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The Campain is a novel by Canadian author Ralph Aquin. Originally published in 1924, the novel soon became a major bestseller and nominated for several awards.
When Aquin had written the original draft for the novel, he had not considered a name for it yet. He had considered several names throughout the year; some included Assiniboie, Canada, The Letter and even The Journey. It wasn't until the news of a relative's illness and his pain that he considered combining "Campaign" (from the Canadian Campaign) and "pain" into the portmanteau The Campain.
- When I was young, I was taught three major principles: Love and pray to God. Hate the French. And hate the Americans.
- —Andrew Berwick, opening line
Andrew Berwick, a thirteen-year-old Kingston resident, had lived with his father Winston Berwick of the Canadian army and his younger brother Michael. His mother was believed to have passed away in a fire when he was young, and Andrew's father had taught him Anglocentric values, mainly hating the French and the Americans. These become more relevant as Winston is informed of the declaration of war from the United States.
Fearing an attack on Ontario by the United States as well as Quebec, Winston prepares his sons to leave the city. However, before they can escape, Winston is conscripted to join the Canadian army (most of which were stationed in Europe) to fend off the attack from the Rideau Canal on April 20. Andrew is made man of the house, who is often looked after by their older neighbour, George Laurent, who lives alone. Andrew and his brother live in fear for two weeks. His father, who only wrote one letter, was rarely heard of. George would offer them a meal for lunch and dinner every day that week, and didn't expect Winston to pay him back.
News came to the city of an official assault on Kingston on the 28th of April. Andrew and Michael had spent the day in the basement of the house, eating only fruit and eventually spending the night in it. However, Andrew had awoken in the middle of the night to the smell of smoke, and had realized the house was on fire (later discovering it was an American attack). Using a briefcase, Andrew is forced to break the basement window in order for the two to escape. Once they leave, the two comfort each other as they watch their only home being burnt into oblivion. When Michael falls asleep on the grass, Andrew discovers a note from the briefcase that had broke open upon breaking the window. It is from his mother, written from a month prior to the war, describing her experiences in Winnipeg, Assiniboia, along with her address.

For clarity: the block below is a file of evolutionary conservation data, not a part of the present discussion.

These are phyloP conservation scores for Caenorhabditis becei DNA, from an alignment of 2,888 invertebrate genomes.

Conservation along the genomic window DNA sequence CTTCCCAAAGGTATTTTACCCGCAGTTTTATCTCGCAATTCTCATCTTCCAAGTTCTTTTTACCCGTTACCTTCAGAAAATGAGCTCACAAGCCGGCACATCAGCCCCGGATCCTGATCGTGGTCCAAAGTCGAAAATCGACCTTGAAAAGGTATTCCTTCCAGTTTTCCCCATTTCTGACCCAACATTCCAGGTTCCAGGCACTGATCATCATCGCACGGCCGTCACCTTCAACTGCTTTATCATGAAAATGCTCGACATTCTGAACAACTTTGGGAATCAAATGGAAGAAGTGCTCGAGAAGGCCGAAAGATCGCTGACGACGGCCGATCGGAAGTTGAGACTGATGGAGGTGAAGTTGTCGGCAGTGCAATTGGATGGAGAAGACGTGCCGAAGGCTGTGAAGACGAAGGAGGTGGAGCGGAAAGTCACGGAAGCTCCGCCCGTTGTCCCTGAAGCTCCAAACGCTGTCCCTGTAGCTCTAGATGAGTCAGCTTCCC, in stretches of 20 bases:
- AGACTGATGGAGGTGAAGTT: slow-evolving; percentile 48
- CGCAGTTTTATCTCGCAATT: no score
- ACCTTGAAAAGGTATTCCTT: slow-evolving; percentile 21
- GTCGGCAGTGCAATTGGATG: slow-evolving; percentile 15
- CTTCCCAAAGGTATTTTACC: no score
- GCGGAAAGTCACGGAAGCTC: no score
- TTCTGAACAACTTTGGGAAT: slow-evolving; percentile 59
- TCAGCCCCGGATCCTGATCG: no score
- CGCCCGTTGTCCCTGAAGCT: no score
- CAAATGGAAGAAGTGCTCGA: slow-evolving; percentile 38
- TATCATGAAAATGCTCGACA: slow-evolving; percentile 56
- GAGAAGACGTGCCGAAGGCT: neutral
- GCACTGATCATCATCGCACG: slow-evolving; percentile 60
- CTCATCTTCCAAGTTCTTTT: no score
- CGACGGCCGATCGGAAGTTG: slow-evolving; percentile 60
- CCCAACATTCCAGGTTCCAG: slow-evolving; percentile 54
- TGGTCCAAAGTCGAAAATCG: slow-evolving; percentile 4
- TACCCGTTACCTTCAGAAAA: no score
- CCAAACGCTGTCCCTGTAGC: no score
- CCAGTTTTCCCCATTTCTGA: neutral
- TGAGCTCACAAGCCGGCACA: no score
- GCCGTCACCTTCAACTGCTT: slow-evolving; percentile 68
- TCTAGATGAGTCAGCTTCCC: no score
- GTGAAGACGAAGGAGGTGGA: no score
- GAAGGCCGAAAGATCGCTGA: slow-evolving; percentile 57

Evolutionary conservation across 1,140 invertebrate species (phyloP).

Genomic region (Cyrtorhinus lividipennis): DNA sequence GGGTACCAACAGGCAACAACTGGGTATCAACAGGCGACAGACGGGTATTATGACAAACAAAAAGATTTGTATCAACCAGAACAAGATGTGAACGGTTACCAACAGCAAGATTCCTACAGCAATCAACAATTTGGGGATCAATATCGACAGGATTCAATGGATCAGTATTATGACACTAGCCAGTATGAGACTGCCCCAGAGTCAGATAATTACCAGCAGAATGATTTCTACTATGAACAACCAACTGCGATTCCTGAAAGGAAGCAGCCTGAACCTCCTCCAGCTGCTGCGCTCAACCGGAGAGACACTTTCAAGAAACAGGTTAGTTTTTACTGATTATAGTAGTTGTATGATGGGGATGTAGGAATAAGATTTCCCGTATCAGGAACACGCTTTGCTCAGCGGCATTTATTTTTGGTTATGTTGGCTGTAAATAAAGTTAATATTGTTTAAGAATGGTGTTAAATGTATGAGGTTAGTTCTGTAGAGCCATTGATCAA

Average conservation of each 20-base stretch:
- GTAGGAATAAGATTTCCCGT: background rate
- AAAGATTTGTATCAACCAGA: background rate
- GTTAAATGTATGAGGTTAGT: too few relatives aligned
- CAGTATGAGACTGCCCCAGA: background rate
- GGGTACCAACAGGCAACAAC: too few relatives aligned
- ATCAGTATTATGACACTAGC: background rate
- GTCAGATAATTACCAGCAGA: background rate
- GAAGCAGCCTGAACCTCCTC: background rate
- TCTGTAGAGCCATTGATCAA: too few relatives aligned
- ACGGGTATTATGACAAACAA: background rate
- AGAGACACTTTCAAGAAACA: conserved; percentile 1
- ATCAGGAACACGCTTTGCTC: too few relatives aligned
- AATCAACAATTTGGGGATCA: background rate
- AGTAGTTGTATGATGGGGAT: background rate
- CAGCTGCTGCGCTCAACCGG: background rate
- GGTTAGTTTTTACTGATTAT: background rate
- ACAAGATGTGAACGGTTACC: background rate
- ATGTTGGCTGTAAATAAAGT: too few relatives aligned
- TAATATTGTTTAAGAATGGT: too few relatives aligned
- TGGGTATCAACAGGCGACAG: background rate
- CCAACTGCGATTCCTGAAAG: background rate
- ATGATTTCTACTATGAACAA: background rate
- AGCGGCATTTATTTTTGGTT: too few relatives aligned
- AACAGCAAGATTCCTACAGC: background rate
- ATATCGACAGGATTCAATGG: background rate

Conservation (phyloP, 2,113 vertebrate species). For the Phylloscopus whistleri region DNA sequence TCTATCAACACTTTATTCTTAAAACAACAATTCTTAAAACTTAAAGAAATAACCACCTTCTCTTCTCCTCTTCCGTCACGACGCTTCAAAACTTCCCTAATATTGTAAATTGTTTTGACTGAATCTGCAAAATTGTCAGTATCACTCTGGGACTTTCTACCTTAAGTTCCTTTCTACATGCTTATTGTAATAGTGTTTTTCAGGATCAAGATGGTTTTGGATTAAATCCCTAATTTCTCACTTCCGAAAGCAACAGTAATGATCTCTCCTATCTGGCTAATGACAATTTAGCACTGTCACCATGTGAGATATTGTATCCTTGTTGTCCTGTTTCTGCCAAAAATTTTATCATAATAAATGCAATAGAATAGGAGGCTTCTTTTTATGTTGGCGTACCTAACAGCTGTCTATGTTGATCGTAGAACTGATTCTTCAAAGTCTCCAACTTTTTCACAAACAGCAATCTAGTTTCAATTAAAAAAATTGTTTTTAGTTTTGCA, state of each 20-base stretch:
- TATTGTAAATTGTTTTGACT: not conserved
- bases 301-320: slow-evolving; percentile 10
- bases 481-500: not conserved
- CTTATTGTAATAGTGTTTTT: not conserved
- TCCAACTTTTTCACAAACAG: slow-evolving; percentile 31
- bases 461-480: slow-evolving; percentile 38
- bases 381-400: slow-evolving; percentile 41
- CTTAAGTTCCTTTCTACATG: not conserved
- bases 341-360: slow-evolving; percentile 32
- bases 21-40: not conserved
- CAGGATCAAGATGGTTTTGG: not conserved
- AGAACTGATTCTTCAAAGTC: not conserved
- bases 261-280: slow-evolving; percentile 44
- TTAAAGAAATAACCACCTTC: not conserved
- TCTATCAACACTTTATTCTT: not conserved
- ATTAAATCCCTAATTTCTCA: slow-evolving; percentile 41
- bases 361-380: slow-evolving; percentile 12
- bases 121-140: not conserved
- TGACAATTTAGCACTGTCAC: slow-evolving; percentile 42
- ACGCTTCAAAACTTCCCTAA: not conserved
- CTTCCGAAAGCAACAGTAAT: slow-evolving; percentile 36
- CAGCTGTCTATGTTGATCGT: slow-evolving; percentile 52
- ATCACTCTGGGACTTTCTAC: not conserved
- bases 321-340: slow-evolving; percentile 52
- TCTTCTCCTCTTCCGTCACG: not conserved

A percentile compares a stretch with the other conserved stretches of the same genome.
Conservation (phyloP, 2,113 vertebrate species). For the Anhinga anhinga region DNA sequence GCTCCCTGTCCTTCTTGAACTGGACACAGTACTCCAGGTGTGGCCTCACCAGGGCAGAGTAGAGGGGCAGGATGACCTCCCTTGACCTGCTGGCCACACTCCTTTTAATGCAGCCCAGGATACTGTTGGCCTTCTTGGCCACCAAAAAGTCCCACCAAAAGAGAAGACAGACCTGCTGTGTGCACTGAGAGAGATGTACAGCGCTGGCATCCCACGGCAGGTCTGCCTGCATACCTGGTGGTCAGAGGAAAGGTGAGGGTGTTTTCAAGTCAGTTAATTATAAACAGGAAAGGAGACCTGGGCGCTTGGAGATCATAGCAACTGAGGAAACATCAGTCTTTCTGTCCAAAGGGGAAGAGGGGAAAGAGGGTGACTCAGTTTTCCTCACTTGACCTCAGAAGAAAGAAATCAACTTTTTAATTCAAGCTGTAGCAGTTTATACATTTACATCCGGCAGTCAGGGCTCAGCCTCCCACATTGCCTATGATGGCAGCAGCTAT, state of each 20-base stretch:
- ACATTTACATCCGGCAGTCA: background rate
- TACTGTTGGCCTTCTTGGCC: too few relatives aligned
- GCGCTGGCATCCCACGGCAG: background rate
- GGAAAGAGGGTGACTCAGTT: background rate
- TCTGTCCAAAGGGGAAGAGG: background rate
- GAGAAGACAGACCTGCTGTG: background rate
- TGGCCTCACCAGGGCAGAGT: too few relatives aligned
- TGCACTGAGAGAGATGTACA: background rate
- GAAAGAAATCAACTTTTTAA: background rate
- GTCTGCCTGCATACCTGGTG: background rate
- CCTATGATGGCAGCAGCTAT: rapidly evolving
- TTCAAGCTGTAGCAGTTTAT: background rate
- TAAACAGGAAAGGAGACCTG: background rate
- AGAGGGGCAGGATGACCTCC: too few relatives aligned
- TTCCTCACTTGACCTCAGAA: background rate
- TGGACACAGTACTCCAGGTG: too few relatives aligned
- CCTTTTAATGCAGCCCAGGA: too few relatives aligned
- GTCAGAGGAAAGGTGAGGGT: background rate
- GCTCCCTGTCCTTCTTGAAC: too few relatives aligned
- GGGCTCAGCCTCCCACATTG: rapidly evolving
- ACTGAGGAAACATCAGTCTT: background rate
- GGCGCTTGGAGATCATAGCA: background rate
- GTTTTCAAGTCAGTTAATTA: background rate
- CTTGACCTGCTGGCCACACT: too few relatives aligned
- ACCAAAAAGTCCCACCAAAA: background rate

Andrew immediately runs to George's house, which has also been burnt, coming to the realization that his father has probably been killed. He finds George on the porch, staring at the burnt remains of his house. Andrew seeks George's help to get himself and George to their mother, who lived in a house near Main Street. George, who notes he has "nothing left", agrees to help the only two children who mean anything to him. The two go to George's automobile, which only has minor damages. Andrew picks up his brother and the three head off.
While on the road, Andrew writes in a journal that had been present in the suitcase along with the letter. He expresses his deep hatred for Americans, as well as some for the French. He blames them for the attacks, and wishes a plague similar to the Plagues of Egypt occur on the enemy.
The trio continue their voyage, and leave the car repeatedly to visit sites and eat scarce meals. There are several instances where George is forced to rob banks, bars, and gas stations for money and fuel. He does not tell the children; however, Andrew discovers George's actions one night. He keeps quiet and writes it in his journal, questioning George's integrity.
After several of travel, the three arrive at a train station. While Andrew is asleep, George rummages through Andrew's briefcase and discovers his collection of journal entries. The next morning, Andrew and Michael wake up to find George has left, though not without leaving a note with a large "G" on one side in Andrew's briefcase. The note leaves the brothers with an apology, explains to Andrew that his intentions for the robberies were pure, and must right his wrongs by helping other Canadians that were disorganized due to war. He gives them final instructions to find their mother, and before ending the letter, reveals to them that he himself is French, and explains that not all French or American peoples are bad just because of their heritage.
In the epilogue, a middle-aged Andrew addresses the audience that he and Michael had found their mother safe and sound, and explained to her what had occurred. He explains how the three of them had searched for George to finally thank him, though never do find his location. He also reveals that they had discovered other Canadians that were helped from poverty, homelessness and distress from the attacks on Canadian cities by George's efforts, and the survivors hold a requiem for George, who is assumed dead. The book ends with Andrew discovering a note on his doorstep, with a large "G" on one side.